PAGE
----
Sunday, 20 July 2014

Hatton heaven

After breakfast we moved off the Saltisford Arm so as not to overstay our free mooring period, tying up immediately on the main line. Then we went to the Saltisford Church (the coffee-and-walnut-cake and coffee were very good) and returned to have lunch on board Jubilee.

We couldn't ignore the lure of Hatton Locks any longer, so we set off. No boats had passed us in our direction while we were eating, but one had come the other way so we were blessed with locks in our favour. This made a welcome change from the last two days.

There was no boat behind us, so we cracked on by ourselves. We are actually very quick: I lockwheeling on my folding bike and Jan steering in and out of the locks. There's no need for ropes as the locks are superbly engineered. Raising the paddle the same side as the boat sends water to sluices the full length of the lock, pinning the boat gently to the side as it fills.

As we entered the third lock a boat which had been tied up in the pound above suddenly set off in front of us. I cycled ahead to ask if they'd mind waiting for us, and they said, oh yes please, we were dreading doing them without a locking partner.

So that worked out well, especially as the two non-steering crew were efficient paddle winders and gate movers. The boat we shared with was Mrs Noah, a cruiser with a date on it indicating 1968 vintage.

A standard Hatton view. The locks are sometimes referred to as the "stairway to heaven", but seem to be regarded almost as the work of the devil by some boaters. I like them as they are fast fillers and emptiers, and the gates, though heavy, are well balanced and not hard to move.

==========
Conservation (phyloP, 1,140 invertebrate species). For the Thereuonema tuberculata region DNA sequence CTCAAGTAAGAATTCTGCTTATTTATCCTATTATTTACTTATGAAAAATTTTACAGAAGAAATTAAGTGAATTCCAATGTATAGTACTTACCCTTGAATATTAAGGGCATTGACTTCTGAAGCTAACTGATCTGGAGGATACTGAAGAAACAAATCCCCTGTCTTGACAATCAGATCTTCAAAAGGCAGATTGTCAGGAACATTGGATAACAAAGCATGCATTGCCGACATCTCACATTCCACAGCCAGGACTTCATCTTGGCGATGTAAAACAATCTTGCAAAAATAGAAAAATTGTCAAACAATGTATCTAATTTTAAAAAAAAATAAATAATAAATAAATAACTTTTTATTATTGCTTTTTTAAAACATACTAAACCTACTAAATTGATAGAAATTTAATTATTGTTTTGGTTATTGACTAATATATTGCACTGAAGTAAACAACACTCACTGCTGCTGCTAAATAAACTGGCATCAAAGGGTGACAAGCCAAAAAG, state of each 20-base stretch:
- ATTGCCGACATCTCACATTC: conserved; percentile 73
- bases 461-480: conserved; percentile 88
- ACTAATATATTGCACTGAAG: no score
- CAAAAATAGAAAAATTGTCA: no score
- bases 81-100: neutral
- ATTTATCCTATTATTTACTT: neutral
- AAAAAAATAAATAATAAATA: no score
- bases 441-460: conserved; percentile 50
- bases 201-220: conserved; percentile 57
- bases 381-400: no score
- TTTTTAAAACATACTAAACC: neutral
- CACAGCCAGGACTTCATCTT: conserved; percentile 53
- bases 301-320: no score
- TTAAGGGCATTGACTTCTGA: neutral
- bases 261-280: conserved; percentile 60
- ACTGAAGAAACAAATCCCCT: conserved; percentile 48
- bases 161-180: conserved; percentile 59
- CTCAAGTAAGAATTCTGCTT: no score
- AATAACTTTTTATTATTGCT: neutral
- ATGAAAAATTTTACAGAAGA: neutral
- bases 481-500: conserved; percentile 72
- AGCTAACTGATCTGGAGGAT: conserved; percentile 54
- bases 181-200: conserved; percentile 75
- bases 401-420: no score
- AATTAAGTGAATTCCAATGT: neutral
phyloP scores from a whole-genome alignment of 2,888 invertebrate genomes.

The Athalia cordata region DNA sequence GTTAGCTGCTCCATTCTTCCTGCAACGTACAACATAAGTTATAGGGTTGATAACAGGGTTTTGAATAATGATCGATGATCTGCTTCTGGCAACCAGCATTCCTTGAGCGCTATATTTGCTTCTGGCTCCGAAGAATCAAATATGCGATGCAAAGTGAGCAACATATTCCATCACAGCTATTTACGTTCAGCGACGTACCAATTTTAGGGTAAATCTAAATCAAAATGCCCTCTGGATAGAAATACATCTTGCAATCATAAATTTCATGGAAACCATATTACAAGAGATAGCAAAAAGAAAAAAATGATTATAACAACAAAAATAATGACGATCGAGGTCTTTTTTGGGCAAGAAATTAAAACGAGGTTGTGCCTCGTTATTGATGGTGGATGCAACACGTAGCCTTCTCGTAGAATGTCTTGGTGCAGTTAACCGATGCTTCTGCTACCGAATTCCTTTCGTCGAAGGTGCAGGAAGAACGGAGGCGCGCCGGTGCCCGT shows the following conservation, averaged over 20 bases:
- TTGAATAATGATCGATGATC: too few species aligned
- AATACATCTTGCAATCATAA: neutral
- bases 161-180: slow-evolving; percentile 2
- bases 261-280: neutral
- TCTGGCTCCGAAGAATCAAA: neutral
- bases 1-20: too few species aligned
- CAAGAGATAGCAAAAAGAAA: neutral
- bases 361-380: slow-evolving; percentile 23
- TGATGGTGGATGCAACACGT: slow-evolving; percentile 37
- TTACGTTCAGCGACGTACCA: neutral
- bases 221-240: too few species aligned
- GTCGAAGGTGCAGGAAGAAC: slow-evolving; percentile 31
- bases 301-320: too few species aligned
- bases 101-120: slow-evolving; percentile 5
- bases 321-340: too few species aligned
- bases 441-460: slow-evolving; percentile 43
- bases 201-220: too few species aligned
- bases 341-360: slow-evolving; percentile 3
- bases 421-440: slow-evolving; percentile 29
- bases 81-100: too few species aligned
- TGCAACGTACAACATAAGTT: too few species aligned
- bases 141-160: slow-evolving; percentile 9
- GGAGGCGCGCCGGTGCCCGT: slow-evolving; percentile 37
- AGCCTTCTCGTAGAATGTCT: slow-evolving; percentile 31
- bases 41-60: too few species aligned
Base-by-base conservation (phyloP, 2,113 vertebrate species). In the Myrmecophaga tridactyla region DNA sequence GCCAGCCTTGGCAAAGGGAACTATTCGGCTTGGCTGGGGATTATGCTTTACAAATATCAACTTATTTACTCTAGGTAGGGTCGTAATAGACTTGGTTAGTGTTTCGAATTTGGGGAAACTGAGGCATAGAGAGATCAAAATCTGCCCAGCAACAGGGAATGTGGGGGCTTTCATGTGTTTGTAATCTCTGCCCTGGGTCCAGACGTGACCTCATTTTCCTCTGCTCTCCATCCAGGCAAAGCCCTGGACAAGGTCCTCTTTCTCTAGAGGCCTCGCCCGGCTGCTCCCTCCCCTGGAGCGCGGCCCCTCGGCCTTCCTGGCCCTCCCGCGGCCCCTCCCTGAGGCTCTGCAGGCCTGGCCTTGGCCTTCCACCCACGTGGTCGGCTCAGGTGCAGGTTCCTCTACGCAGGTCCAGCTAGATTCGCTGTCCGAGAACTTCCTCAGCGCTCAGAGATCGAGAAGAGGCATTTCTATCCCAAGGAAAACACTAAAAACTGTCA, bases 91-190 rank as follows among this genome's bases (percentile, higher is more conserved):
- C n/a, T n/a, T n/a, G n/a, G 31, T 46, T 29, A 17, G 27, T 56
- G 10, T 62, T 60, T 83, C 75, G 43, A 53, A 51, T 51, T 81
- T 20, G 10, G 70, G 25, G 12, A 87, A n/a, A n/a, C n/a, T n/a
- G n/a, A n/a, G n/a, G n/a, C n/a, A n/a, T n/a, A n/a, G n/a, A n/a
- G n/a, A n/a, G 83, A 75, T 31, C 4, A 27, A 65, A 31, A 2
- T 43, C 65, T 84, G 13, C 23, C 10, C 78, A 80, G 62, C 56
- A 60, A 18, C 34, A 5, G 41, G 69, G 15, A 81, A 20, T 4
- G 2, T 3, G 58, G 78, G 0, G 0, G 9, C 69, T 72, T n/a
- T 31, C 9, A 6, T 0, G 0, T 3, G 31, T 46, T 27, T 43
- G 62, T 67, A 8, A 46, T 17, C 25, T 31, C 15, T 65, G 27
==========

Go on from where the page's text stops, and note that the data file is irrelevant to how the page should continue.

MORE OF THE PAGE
Jan took a rare photo of me in action.

We had originally intended to get to Kingswood Junction, but decided to stop on the embankment at Rowington so we could get the barbecue going. Here's another of Jan's photos.

Afterwards I cycled down the road parallel to the canal. From here the embankment looks impressive.

My Nicholson's marks a pub, "The Case is Altered" down this road. There are some fabulous buildings down there, but this is what's left of the pub.

(edited to correct name of boat)


Jim said...

I'm not sure "Heaven" is how I saw Hatton the time I worked down it single -handed with no other boats in sight and the whole flight except the top lock against me. The only "assistance " I had was from passers-by who "helpfully " opened both gates for me but didn't stay to help close them behind me! Great sense of achievement though.

Papa Charlie said...

Nice to share the Hatton flight with you Halfie. You reminded me of Billy Whizz, a childhood comic cartoon character, zooming up and down setting the locks on your unfolded bike. Very helpful you were too. The bank crew on Mrs Noah were friends from Berlin who thought it all utterly magnificent. Happy cruising.

Halfie said...

Papa Charlie, it was a pleasure sharing the locks with you and your super-efficient crew.